Furthermore, the economy in the UAE is referred to as 'circular' for this reason... " the native Emiratis are outnumbered in their own country at a ratio of 11 to 1. They now make up only 9% of the population whereas foreigners make up 91% of the remaining population. Under Article 8 of UAE Federal Law no. 17, an expatriate can apply for UAE citizenship after residing in the country for 20 years, providing that person has never been convicted of a crime and can speak fluent Arabic". The Emirati government is smart enough to KEEP expats in the country, offer them citizenship after 20 years hard labor and low wages WITH conditions, and in return... the expat has something to look forward to, lives and works in the country until death, and spends every single penny they earn in said country. Because they're issued visas for their family members, the expat keeps their income within the UAE -- groceries, rent, school fees, uniforms, car, etc. Who benefits from this? Well, the UAE of course.

Not sure why Kuwait thinks this 5 year thing is a good idea but they might want to revisit the pros and cons.

Desert Girl said...

Thanks youse guys.

AG - I have worked for Kuwaiti companies (no names) and all have done ghosting to fulfill the quota for Kuwaitization. At company, it seemed as though they had a small army of prostitutes (totally judgmental - just judging the book by the cover; or lack thereof). They would roll in every once in a while. Fascinating.

I think that like everything else, there is a loophole. Kuwait is basically a welfare country for Kuwaitis (and trust me - a club that I WISH I could join!). Unless they completely strip citizens of all socially-provided benefits, and there becomes a cost/value issue, there probably won't be a change in the way Kuwaitization takes place. Although - it should be interesting when Kuwaitis demand high salaries for being ghosts. That will rock the boat a bit.

HateThatILoveYouKuwait said...

The rest of the Khaleej/Gulf and Kuwait are different in only one way . The amount of social benefits kuwaitis get and the amount of benefit the rest of gulf gets is not even on par . Kuwaitis think they are high and mighty and socially above everyone else . Well 90% do , the rest have moved to america due to the suffocation cause here .

Kuwaitis are ruining their own country from within like a termite . Its like an elite club which will last until the oil lasts . I remember the lines " How the mighty will fall " . They call themselves an islamic state and forget the basic tenants of equality .

Anonymous sounds like one of those kuwaitis who has been brain washed by the politicians who think all the problems are due to expats . Well let me tell you this if the expats all of them just take an unannounced holiday from work for just one day , kuwait will be how it was years before oil , a dry desert . It will cease to function .

I challenge anonymous to try to function just one day in his/her personal life without depending on an expat . The house maid , driver , the person who fills your petrol , the haris and the list goes on .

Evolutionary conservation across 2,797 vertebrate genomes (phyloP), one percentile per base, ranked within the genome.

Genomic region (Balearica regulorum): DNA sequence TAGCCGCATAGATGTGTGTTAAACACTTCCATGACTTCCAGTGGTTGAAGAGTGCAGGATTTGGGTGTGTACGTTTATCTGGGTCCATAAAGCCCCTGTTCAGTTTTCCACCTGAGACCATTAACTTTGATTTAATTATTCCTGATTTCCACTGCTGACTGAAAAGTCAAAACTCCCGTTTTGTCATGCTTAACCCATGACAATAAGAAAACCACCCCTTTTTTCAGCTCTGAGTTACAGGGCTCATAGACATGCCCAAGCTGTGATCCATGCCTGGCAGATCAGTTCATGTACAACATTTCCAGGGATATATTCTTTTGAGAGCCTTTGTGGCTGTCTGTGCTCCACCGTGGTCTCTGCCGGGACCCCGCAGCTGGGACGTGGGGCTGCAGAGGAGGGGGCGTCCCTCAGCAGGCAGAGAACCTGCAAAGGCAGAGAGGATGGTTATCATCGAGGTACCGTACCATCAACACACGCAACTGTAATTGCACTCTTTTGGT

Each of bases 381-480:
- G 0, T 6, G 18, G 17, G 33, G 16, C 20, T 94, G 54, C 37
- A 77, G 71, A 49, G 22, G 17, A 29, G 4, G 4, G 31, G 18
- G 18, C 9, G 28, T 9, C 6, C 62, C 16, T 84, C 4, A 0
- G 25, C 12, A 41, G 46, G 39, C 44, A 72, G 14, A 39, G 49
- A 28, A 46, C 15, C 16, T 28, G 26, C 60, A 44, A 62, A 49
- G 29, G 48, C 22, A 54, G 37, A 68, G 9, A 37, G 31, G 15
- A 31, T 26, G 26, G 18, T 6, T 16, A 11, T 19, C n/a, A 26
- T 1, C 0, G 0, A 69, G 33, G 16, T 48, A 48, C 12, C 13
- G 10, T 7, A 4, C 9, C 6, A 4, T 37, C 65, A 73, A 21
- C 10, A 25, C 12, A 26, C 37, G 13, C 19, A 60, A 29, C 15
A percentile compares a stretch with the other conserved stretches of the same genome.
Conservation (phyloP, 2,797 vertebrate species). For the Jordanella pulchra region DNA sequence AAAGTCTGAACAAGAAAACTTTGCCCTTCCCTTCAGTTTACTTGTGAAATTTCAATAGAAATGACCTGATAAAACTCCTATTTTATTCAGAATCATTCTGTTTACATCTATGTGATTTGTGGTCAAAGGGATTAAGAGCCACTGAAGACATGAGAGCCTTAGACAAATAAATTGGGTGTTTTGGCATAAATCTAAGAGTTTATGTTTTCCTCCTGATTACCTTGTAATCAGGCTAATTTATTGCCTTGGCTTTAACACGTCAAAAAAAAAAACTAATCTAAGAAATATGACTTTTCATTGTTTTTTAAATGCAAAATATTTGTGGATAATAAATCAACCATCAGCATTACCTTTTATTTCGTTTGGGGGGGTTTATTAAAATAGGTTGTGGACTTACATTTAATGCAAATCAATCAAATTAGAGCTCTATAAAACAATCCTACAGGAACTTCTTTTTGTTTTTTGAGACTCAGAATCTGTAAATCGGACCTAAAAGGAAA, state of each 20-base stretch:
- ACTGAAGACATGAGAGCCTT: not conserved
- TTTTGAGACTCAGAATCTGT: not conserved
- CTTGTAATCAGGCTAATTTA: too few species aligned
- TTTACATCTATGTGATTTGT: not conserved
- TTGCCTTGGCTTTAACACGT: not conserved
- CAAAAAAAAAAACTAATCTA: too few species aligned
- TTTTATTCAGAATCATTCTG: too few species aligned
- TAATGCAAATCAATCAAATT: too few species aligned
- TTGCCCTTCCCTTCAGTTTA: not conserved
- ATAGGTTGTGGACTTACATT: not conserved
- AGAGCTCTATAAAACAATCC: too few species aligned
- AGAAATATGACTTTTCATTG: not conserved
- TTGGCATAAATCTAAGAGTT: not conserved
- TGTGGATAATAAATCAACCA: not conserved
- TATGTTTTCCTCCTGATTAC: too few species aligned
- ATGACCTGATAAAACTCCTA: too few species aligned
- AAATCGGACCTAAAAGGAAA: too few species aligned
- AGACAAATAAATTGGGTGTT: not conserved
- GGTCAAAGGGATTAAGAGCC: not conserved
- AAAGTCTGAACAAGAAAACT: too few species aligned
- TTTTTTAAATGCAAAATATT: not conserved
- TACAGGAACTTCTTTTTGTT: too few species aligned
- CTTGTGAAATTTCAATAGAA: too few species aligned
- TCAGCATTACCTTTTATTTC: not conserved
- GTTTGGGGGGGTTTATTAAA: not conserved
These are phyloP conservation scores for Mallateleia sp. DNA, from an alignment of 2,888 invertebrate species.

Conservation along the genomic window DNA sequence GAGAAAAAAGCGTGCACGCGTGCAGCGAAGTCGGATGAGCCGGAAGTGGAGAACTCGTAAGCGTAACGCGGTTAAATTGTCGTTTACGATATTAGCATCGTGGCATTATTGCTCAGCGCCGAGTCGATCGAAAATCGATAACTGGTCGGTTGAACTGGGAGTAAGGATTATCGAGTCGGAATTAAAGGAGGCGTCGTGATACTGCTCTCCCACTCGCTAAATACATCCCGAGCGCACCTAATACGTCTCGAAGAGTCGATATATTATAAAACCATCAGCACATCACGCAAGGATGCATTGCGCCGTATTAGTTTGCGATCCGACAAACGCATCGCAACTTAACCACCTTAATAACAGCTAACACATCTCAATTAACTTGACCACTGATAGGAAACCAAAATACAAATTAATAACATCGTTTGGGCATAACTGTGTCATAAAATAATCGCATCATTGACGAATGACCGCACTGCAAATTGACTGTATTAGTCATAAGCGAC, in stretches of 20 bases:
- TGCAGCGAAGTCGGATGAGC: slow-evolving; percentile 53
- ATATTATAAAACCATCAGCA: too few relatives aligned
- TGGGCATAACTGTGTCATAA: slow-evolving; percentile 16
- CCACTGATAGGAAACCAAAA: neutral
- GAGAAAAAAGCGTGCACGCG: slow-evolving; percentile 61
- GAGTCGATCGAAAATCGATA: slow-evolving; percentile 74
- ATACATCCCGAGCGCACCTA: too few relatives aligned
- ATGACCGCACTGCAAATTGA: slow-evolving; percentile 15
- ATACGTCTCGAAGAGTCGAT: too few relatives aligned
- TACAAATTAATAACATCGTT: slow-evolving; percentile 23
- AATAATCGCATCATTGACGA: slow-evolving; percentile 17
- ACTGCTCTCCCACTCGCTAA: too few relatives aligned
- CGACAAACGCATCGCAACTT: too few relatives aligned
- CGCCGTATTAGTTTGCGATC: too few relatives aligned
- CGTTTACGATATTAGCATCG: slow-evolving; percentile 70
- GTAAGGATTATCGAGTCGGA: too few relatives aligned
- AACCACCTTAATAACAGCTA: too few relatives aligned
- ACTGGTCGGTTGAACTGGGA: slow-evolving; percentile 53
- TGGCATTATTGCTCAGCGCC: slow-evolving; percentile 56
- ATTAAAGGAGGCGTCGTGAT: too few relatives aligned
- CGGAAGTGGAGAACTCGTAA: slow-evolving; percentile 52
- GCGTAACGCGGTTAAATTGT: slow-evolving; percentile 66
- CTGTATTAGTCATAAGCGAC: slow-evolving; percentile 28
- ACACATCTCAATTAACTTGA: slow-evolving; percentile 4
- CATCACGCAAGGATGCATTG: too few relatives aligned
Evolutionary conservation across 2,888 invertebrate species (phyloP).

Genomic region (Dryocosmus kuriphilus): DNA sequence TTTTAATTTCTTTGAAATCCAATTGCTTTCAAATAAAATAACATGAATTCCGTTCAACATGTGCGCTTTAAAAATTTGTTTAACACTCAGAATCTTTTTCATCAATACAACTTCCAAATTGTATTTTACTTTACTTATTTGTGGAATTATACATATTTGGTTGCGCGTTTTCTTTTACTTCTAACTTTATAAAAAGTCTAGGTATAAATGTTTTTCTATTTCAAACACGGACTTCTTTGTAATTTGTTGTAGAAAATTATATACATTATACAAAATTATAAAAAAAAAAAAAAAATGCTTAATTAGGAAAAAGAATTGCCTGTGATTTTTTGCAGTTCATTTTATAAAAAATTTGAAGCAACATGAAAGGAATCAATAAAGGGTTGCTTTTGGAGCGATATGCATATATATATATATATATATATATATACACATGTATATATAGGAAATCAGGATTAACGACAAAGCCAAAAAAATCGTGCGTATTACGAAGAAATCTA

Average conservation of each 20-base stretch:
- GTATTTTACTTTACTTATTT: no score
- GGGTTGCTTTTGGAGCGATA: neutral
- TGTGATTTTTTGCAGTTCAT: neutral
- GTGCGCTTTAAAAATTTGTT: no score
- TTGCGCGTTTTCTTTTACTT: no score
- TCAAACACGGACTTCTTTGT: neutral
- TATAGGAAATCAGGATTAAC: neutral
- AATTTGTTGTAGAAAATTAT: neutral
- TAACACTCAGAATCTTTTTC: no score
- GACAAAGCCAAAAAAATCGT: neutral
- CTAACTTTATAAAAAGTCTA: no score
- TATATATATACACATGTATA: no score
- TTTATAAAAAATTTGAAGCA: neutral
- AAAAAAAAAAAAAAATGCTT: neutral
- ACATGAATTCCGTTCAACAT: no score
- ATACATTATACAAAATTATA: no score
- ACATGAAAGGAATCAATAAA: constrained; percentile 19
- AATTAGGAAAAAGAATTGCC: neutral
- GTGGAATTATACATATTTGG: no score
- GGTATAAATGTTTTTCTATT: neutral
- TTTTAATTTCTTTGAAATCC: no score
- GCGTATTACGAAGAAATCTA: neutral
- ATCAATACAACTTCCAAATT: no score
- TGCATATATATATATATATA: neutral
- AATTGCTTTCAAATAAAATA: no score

Anonymous said...

Its like you said all I was thinking and put it up in much more better and intelligent way.

About the ghosting,used to happen a lot in my dad's company and now where my hubby works.There were a few employees at my dad's company who came in once in a blue moon and drank coffee and after 3 hours left and were paid a high salary.AT my hubby's workplace, they come in and sit and play online the whole day and leave and are still paid high salaries.

I think a country to think about making itself self sustainable in terms of workforce and people.

Like I read in a news article, the writer was speaking on behalf of the expats but the last sentence was...It said...we need to respect the expat force or the end..."they are here to serve us."

unboricuaenq8 said...

I have to say that I agree with both parties on this. What I think is that we should be careful when we make statements like no unity among Kuwaitis. Sure Kuwaitis have divisions like Badu and Hauther or Arab and non Arab but when it comes down to it I have seen them unite behind the fact that they ARE Kuwaiti. Now I have lived in both southern and northern states within the USA. There is a lot of division there as well. When I lived in the northern states I knew many who identified themselves as Irish, Italian, Polish, and German. These were people whose great grandfathers immigrated to the US. In the south I met Spaniards and French all whom identified themselves as such yet whose family have been in the US for generations. How about the fact that we still have labels like African American, Hispanic American, Arab American and my favourite Muslim American. These are all signs of division. All of the social injustices that we find here in Kuwait towards the Asians and Africans are no different that what South Americans face in the USA. The difference is simple. Kuwait is smaller and everyone likes to talk about how bad Kuwait is and how the Kuwaitis are unjust. Lets be honest though, when it comes to paying foreigners to do their work and not actually respecting them is no different then what immigrants suffer in the US and other countries. This is the plight of ALL immigrant, expats, foreigners or how ever you want to classify yourselves. I came to Kuwait not for the money as the majority of the foreigners who come to Kuwait do. I did it so that I may live in a Muslim country where I would not be persecuted for being religious. My first job in Kuwait paid 120kd a month and I was happy for it. I worked hard until I was able to get to where I am at now. I am not rich but I have my own business (yes I have a contract so I don't get screwed over) and am doing better than I was in the US and when I was in Egypt.